Mathematical Modeling Approaches to Understanding Severe Acute Respiratory Syn-drome Coronavirus 2 (SARSCoV-2) DNA Sequences Linked Coronavirus Disease (COVID-19) for Discovery of Potential New Drugs


The novel coronavirus called SARS Coronavirus-2 is associated with severe acute respiratory syndrome. At present, in-tensive care unit treatment and specialized treatment have been not available [1]. Mathematical modeling approaches to understanding the evolution of the DNA sequences of SARS0CoV-2, is an efficient way to design biochemical components interacting with the virus DNA structure. This study aimed to identify specific sets of nucleotides partially “mirror repeats” sets of nucleotides in DNA sequences of SARS0CoV-2. It is suggested that understanding of the “mirror repeats” (Generalized Smarandache Palindrome Sequence (S. Palindrome)) (Dawoudi 2018) sets of nucleotides can be informative in revealing virus gene functions. Under-standing more about coronavirus genome functions and transcriptomic level might allow drug designer to design exact treatments


COVID-19; SARS0CoV-2; S. Palindrome; Motif; Oligonucleotide, Frequency distribution; Adaptation studies


The severe acute respiratory syndrome coronavirus 2 (SARS-CoV-2) was named by the International Committee on Taxonomy of Viruses (ICTV) [2] is causes of new pandemic disease called coronavirus disease of 2019 (COVID-19) [3]. The virus is contributed to respiratory system and ‘acute lung symptoms’ Jiabao et al. [4]. The fatality rate of COVID-19 has been correlated with hypertension, diabetes, coronary heart disease, cerebral infarction, and chronic bronchitis Sheng [5] Up to now “there is no specific treatment available’ Phadke [6]. Nevertheless, ‘the current evidence of potential therapeutic agents, such as Barlow et al. [7] Chloroquine and Hydroxychloroquine/Plaquenil [8], Favilavir [9], Iopinavir plus Ritonavir [10] Remdesivir, Emetine, Homoharringtonine [11], Tocilizumab [12], Peripheral lymphocyte [13] and Angiotensin Receptor Blockers (ARBs) [14] Interferon, Ribavirin, Tocilizumab and Sarilumab [15] are promising in blocking infection. However, according to [7]. ‘There is currently no widely accepted standard of care in the pharmacological management of patients with COVID-19 [16]. To obtain efficient treatment, analysis of DNA sequences of SARS0CoV-2 for development and discovery of potential new clinical treatment by mathematical modeling methods, are the essential ways for designing of new drugs. This study has been focused on ‘mirror repetitive elements, in DNA sequence of SARS0CoV-2. ‘The sequence of nucleotides which are call Generalized Smarandache Palindrome Sequence (GSPs) or mirror repeats is defined as follows: nucleotides of the form r1 r2 r3 … rn-1 rn rn-1 … r3 r2 r1 with n > 0, where r1, r2, r3, … , rn are consisting various nucleotide of A, C, G or T [17]. According to Paulson 2018 many disease ‘are caused by expansions of simple sequence repeats dispersed throughout the human genome [18]. This study has demonstrated the range distribution of ‘mirror repetitive elements’ in SARS0CoV-2 sequence and has shown the possible relevant causes of COVID-19.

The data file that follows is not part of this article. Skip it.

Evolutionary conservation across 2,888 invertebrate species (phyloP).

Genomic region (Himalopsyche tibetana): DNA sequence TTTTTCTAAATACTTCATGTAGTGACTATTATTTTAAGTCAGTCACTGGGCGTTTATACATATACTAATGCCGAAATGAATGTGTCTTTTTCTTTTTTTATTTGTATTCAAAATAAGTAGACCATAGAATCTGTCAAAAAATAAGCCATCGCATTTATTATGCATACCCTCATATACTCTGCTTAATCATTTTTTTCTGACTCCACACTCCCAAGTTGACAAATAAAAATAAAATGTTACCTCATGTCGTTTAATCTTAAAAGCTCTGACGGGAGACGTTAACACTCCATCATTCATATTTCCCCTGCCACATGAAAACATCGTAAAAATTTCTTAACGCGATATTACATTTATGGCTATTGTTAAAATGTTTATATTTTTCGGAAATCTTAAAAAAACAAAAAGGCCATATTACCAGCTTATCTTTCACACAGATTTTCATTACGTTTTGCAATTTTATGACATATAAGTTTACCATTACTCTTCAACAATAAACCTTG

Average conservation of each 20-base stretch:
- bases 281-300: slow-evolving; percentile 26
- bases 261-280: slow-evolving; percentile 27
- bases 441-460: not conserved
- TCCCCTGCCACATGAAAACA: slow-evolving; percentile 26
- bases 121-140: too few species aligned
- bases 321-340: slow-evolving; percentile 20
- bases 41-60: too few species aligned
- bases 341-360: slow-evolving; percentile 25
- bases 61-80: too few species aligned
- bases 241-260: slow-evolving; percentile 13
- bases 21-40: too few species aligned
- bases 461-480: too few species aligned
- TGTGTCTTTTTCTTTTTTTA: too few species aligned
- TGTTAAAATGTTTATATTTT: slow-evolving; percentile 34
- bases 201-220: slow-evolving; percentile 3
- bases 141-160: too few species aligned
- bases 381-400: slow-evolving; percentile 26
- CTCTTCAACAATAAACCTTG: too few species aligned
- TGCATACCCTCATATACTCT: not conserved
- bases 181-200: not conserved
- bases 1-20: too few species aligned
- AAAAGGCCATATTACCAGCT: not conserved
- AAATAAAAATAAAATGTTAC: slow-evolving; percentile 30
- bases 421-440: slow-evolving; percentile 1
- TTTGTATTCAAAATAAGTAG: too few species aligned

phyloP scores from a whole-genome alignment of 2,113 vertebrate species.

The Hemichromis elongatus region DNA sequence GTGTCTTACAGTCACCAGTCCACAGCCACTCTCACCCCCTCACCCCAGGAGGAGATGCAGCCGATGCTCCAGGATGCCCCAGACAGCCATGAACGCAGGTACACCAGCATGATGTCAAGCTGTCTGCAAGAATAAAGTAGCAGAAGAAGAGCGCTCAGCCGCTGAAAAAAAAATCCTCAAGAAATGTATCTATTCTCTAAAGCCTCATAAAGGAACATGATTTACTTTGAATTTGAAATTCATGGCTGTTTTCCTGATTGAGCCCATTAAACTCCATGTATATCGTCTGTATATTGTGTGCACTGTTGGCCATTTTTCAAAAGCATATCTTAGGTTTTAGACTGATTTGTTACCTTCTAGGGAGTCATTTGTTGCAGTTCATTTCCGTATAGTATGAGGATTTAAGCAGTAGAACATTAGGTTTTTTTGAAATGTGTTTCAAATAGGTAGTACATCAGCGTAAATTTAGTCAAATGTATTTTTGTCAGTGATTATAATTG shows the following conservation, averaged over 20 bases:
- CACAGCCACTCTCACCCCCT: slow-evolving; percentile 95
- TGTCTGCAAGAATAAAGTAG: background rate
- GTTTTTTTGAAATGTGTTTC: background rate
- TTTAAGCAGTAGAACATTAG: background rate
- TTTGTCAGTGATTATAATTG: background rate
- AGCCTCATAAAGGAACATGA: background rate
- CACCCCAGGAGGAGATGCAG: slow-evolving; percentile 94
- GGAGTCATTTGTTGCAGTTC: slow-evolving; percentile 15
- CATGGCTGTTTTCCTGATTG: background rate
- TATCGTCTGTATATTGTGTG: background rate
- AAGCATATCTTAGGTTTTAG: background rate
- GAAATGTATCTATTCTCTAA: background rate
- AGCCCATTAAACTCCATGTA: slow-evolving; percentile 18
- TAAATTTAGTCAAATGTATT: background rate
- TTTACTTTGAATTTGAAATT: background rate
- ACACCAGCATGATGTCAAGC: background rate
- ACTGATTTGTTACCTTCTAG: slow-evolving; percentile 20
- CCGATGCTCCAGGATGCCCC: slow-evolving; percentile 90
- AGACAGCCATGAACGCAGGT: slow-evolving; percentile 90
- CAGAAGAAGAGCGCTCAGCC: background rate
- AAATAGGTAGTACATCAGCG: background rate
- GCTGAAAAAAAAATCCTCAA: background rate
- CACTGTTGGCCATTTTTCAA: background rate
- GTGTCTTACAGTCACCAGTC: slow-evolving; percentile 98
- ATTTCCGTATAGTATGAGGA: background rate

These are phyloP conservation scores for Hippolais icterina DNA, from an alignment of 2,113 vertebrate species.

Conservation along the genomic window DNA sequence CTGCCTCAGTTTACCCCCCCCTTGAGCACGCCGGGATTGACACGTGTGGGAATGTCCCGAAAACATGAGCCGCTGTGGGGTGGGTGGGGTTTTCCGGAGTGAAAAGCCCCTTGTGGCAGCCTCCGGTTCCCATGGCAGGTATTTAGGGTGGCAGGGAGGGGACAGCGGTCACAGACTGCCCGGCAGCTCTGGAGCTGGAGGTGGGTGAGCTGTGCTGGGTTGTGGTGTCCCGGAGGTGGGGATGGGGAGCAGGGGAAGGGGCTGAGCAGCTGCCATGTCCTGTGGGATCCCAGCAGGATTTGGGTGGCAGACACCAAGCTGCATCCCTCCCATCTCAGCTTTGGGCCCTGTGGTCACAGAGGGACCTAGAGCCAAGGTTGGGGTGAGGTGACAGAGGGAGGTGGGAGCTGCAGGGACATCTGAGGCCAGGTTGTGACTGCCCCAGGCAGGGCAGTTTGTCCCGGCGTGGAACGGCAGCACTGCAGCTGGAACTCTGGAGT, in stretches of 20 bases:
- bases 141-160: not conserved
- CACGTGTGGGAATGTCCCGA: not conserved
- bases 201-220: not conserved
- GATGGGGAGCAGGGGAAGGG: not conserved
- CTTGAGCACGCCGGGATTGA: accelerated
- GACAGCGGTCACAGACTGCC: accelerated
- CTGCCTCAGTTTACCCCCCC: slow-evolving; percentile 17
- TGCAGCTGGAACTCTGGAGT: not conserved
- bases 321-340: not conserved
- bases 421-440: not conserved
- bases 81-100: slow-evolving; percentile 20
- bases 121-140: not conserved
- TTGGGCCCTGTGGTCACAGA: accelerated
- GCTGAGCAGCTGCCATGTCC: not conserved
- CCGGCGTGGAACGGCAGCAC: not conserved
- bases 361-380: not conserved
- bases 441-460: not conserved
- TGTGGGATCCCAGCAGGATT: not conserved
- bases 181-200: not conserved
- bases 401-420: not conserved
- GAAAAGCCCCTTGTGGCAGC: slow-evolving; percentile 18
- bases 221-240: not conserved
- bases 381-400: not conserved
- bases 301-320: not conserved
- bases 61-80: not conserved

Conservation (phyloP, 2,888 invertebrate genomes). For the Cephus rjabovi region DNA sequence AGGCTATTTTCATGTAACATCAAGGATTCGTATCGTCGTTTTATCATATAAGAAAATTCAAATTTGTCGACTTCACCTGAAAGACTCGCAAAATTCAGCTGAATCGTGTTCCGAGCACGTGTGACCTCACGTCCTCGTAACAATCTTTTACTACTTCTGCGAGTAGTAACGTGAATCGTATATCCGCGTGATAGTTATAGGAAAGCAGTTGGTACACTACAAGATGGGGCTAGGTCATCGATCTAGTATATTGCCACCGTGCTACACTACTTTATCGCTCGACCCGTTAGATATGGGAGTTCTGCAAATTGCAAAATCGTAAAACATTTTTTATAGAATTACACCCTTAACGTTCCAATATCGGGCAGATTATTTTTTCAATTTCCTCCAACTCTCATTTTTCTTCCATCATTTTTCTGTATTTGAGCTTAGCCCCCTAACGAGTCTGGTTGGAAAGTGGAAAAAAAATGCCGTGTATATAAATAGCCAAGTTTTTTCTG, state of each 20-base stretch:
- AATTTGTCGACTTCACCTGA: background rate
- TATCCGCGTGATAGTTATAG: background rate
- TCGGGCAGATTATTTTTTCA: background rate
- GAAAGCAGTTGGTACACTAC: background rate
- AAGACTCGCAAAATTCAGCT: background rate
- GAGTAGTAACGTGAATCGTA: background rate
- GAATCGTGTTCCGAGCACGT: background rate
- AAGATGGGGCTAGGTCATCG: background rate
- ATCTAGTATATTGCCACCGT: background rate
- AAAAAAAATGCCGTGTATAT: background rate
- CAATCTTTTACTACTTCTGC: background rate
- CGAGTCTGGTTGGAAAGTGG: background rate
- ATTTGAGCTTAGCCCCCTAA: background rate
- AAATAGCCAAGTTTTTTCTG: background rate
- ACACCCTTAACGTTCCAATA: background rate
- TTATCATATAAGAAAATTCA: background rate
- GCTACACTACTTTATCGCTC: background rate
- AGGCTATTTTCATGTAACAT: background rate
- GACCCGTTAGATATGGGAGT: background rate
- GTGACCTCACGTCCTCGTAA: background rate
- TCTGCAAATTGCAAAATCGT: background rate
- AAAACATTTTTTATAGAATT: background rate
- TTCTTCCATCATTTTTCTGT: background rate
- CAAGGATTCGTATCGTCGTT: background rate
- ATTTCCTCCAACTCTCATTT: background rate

To analyses of complete genome of SARS0CoV-2, our genomic data has been provided from National Center for Biotechnology. Genomic analyses of SARS0CoV-2 were per-formed by PALINDROM_ FINDER tools. This program has developed for detecting and analysis of possible mirror repetition in gene sequence. This gene come from FL, USA and was submitted on 16-FEB-2020 in the Public Health and Infection Research Group, with ID in GenBank: MT072688.1. This research study was investigated the frequency of “mirror repeats” of nucleotide (Generalized Smarandache Palindrome Sequence (S. palindrome)). Dawoudi in SARS0CoV-2 sequence about values of relative frequency (percentage of observation). In this research correlation between SARS0CoV-2 gene and these peptides have been considered. There are seven steps to find S. palindrome in SARS0CoV-2 (Figure 1).

Step 1: Identification of Dinucleotide S. palindrome

In this step four Homozygotes (‘The two alleles are in the same state’) [19] including 2844 AA, 884 CC, 1091 GG and 3207 TT was recognized. (Table 1) Maximum frequency is 0.399576 (TT) and minimum frequency 0.110142 (CC).

Step 2: Identification of Trinucleotide S.Palindrome

The total numbers of trinucleotide S.Palindrome are 7816, including: Tyrosine, Cysteine, Serine, Phenylalanine, Ala-nine, Valine, Leucine, Arginine, Glycine, Glutamate, Threo-nine, Lysine, Isoleucine, Arginine, Histidine and Proline. The maximum sampling frequency belong to Phenylalanine (TTT) rate 0.128071 and minimum sampling frequency rate is 0.01241 belong to Arginine (Table 2).

Step 3: Identification of Tetranucleotide S.Palindrome

A fragment of gene with 4 base pairs mirror repetition (e.g. TAAT). The total number of Tetranucleotide S.Palindrome in SARS0CoV-2 were 2292. The maximum observed frequency was 298 TTTT and minimum observed frequencies is 13 CCCC (Table 3).

Step 4: Identification of Pentanucleotide S.Palindrome

A fragment of gene with 5 base pairs mirror repetition (e.g. AGGGA). The total number of Pentanucleotide S.Palindrome in SARS0CoV-2 was 1973. The maximum observed frequen-cy was 102 TTGTT and minimum observed frequencies are 1 CGAGC and 1 GGGGG (Figure 2).

Step 5: Identification of Hexanucleotide S.Palindrome